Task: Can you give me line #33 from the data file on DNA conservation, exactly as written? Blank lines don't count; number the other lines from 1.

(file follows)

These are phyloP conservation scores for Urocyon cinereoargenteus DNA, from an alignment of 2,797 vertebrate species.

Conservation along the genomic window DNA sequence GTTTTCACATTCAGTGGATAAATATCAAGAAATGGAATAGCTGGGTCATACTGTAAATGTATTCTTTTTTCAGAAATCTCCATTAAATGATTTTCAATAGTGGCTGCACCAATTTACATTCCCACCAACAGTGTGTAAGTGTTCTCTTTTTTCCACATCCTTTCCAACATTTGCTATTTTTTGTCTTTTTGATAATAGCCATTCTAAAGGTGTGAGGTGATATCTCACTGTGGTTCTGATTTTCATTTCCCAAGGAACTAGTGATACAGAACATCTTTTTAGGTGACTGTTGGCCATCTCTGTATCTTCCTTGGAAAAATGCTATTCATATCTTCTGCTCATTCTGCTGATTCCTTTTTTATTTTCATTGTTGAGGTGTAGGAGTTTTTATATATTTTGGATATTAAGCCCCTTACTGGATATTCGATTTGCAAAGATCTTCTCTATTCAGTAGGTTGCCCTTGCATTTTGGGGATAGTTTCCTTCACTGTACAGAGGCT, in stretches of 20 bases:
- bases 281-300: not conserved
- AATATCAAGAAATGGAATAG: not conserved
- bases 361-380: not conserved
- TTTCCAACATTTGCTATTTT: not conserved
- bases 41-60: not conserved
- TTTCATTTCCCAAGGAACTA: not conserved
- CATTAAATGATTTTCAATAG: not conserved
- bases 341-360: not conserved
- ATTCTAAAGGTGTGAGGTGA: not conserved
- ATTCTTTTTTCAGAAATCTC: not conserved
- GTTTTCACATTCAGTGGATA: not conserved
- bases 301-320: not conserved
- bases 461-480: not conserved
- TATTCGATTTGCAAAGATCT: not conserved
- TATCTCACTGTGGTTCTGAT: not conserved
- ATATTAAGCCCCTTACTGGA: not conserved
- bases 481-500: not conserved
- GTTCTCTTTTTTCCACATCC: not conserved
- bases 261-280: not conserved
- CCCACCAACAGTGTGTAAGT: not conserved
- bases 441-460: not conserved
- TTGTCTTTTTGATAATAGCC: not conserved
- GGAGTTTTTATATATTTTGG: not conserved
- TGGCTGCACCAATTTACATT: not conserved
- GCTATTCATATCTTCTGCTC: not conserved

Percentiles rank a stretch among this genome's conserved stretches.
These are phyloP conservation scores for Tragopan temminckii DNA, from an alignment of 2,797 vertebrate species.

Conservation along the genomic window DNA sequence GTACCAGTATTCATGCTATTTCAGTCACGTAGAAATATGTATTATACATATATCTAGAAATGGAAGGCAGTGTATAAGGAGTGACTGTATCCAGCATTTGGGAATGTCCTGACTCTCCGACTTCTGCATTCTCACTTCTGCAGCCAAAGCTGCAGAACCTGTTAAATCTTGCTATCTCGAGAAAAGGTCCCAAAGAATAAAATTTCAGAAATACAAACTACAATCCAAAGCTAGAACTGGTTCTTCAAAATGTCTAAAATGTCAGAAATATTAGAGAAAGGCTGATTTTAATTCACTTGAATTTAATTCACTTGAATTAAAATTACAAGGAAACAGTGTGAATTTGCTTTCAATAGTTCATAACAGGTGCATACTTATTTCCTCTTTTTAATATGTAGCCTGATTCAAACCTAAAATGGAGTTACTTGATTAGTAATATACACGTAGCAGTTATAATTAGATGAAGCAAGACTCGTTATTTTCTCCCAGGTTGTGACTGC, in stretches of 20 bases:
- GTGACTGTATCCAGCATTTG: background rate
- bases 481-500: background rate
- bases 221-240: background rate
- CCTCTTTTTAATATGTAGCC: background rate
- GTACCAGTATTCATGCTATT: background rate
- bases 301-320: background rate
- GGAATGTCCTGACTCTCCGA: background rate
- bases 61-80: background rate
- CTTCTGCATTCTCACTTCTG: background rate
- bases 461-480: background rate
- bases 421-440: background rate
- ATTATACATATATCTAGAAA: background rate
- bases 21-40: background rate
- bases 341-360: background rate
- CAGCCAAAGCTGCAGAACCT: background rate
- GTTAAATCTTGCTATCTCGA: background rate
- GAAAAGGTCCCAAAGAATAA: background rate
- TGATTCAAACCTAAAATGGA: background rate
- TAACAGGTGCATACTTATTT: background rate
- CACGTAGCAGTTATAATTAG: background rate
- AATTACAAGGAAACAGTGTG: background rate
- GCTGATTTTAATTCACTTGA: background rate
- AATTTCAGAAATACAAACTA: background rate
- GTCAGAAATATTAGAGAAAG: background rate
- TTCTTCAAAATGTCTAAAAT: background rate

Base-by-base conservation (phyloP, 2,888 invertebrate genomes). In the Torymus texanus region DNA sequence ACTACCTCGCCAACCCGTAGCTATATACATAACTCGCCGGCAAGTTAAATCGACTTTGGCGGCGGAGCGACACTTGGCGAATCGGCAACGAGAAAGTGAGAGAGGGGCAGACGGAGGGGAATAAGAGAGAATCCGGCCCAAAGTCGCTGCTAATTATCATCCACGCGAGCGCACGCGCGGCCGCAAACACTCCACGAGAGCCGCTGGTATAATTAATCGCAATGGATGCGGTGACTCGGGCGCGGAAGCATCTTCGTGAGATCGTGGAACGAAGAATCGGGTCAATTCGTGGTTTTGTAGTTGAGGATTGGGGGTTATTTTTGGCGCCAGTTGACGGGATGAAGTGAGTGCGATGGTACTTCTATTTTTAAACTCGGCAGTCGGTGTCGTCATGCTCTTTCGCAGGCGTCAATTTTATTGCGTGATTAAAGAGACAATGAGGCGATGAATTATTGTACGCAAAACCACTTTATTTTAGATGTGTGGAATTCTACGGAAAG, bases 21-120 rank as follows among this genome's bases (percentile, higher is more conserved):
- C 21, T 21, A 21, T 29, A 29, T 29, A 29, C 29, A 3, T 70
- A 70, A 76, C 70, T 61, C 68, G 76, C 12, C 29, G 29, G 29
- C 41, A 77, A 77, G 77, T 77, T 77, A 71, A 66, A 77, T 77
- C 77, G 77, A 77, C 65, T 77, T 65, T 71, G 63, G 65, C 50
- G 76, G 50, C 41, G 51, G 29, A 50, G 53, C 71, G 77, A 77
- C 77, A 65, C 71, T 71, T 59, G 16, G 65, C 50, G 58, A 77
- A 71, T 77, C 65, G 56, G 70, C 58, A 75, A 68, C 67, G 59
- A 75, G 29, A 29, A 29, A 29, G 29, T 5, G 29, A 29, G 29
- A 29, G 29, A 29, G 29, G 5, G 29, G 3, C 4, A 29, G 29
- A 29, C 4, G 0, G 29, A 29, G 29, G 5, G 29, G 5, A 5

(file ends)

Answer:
- bases 221-240: background rate